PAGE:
Ahead of the Tokyo Olympics, Allyson Felix is Running for Black Mothers Everywhere
After a traumatic birth in 2018, decorated American sprinter Allyson Felix began the arduous process of conditioning her body for the 2020 Olympics in Tokyo. We all know what happened next: the pandemic broke out and the Games were postponed for a full year—which means that Felix has essentially had to live through her fifth trimester, twice. The term, which was coined by author Lauren Smith Brody in her 2017 book of the same name, encapsulates those often challenging months when many postpartum mothers rejoin the workforce, moments of which Felix has had many. Because it isn’t just her track and field training that has required endurance: the nine-time Olympic medalist—and the only woman to win six Olympic track and field gold medals—has become a vocal advocate for fetal and maternal healthcare and equal pay, causes that she has taken up in front of Congress, and in a widely circulated New York Times op-ed in which she criticized Nike for failing to add protections to her contract in the months surrounding the birth of her daughter; in response, the company announced a new maternity policy that guaranteed an athlete’s pay and bonuses for 18 months surrounding pregnancy. This week, after a long relationship with Felix, Proctor & Gamble released a video celebrating her accomplishments—both on and off the track—as she prepares to return to the Olympic qualifiers in June. In this episode, Felix discusses the work she puts in every day as a sprinter, a seasoned competitor, an advocate, and a mom who still needs to negotiate childcare with her partner.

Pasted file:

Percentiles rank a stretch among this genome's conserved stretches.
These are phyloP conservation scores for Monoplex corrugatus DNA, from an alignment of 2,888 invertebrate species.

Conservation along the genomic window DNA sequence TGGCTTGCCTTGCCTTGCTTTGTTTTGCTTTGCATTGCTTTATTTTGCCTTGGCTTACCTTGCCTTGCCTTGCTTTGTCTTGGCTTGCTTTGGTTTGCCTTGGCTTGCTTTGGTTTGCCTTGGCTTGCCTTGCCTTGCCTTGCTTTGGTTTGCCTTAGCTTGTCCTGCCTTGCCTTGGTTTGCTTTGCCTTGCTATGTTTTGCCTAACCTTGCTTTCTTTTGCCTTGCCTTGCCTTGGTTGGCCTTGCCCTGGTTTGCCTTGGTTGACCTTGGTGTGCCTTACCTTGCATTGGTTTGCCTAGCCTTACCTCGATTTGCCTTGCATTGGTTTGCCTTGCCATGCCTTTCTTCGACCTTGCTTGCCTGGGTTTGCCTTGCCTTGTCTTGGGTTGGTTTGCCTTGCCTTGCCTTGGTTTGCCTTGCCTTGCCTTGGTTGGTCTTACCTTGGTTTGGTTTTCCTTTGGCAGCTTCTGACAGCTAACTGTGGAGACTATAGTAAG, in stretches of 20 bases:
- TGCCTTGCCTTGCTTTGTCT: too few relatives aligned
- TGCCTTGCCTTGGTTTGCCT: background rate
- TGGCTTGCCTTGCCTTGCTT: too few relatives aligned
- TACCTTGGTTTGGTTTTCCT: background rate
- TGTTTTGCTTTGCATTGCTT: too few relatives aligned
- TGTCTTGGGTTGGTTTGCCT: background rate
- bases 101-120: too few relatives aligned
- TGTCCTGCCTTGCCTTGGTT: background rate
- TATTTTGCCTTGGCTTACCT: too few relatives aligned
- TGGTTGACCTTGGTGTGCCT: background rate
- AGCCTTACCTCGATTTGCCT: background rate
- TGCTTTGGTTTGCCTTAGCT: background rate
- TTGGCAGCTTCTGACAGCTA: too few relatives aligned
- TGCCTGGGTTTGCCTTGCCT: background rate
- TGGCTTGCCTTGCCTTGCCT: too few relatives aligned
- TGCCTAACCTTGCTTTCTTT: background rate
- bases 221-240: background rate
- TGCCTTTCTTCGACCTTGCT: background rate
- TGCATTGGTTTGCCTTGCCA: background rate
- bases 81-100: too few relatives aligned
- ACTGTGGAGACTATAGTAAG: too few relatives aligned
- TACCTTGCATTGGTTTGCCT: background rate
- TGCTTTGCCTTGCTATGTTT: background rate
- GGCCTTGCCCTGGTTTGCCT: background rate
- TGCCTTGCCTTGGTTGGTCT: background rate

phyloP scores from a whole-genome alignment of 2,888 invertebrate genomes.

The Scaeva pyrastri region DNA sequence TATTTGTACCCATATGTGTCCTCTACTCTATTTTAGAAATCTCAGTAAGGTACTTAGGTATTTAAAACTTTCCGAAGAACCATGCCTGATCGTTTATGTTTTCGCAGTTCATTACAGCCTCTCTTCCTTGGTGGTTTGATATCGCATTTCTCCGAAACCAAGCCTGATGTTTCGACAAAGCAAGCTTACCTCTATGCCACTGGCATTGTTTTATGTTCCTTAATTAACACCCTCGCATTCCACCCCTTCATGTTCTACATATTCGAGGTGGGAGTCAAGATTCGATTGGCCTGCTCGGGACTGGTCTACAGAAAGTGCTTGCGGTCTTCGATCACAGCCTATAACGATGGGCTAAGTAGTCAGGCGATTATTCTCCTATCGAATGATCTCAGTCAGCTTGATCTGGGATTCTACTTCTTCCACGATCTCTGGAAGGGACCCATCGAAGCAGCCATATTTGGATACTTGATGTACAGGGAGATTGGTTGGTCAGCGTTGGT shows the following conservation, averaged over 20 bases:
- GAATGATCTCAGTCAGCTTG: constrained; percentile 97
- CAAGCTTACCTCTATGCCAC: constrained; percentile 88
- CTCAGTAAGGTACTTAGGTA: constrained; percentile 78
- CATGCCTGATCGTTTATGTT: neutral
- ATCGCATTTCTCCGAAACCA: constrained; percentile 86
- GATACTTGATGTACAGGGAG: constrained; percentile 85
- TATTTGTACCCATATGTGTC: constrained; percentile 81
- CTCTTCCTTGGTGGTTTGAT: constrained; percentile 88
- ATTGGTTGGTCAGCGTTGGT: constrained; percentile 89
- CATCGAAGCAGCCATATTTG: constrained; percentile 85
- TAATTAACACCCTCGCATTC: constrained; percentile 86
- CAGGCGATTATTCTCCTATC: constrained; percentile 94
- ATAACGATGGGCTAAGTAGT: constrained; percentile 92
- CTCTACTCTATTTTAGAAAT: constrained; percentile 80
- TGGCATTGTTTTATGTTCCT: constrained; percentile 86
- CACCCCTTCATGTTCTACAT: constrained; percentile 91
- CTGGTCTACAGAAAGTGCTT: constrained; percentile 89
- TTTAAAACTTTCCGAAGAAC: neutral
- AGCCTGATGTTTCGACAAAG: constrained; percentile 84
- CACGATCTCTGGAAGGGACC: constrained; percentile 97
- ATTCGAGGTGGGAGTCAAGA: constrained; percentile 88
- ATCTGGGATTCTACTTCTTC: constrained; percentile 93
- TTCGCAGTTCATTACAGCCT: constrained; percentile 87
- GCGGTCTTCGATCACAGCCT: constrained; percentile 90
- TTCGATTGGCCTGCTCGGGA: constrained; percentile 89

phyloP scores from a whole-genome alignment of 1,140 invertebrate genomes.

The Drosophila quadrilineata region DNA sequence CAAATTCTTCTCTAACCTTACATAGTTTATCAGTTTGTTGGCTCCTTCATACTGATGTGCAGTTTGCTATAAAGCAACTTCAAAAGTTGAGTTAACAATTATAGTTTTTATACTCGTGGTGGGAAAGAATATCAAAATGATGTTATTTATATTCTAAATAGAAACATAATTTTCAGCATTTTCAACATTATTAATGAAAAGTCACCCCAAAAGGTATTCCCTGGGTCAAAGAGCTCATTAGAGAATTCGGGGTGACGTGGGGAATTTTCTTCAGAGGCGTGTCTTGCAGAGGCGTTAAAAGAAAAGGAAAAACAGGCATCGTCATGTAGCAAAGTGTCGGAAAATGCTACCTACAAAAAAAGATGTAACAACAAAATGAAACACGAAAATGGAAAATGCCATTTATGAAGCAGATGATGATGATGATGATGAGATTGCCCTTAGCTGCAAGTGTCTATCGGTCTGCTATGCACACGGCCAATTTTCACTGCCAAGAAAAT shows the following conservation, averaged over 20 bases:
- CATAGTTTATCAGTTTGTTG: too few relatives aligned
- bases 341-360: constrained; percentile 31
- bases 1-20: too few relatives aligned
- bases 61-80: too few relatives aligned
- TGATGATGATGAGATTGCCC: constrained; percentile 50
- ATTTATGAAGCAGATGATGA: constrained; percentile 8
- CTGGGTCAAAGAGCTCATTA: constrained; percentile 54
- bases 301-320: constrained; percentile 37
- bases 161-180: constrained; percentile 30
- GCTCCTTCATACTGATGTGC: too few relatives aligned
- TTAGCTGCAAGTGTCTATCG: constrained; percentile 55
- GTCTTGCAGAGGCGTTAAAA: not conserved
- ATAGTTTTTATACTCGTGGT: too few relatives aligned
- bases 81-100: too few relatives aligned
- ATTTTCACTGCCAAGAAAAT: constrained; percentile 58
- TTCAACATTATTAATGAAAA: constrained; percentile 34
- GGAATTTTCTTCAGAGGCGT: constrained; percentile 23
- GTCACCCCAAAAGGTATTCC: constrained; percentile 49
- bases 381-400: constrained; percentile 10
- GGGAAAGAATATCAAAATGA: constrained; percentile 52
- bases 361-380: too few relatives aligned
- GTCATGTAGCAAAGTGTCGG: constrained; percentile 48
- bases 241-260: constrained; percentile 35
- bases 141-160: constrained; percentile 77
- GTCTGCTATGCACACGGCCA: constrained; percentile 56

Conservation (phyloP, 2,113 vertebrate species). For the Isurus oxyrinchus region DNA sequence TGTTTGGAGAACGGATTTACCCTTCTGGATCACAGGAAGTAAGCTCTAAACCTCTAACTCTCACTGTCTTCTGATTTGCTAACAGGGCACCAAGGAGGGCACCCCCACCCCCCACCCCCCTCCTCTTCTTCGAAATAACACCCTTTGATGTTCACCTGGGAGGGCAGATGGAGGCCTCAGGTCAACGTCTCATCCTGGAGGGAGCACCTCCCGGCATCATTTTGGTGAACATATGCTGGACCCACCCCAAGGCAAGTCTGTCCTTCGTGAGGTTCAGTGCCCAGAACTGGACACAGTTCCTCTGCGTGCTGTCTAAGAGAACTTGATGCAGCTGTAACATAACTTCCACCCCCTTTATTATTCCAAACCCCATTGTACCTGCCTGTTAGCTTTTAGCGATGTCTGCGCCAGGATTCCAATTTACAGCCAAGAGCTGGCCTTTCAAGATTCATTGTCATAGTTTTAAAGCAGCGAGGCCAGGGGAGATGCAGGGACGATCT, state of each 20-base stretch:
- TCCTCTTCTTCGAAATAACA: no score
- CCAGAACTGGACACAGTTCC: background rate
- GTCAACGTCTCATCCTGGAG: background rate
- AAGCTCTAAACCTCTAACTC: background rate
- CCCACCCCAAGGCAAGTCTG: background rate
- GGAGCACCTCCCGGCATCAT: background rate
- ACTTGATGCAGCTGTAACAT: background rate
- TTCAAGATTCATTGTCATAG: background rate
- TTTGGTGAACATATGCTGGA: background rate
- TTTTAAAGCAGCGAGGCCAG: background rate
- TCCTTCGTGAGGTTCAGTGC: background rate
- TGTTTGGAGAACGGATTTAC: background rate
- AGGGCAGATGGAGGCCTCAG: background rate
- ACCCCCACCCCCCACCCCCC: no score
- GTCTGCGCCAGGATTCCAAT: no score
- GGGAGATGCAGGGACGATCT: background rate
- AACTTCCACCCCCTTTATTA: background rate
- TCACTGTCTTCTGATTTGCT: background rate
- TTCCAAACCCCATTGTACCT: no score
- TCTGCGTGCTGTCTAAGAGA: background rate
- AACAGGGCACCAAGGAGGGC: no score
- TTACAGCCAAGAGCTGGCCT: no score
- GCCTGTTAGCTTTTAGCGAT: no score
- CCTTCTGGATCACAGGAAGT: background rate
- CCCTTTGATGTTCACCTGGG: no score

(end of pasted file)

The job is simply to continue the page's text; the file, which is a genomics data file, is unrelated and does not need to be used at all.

Published at Fri, 07 May 2021 22:00:48 +0000
Article source: https://www.vogue.com/article/birth-stories-allyson-felix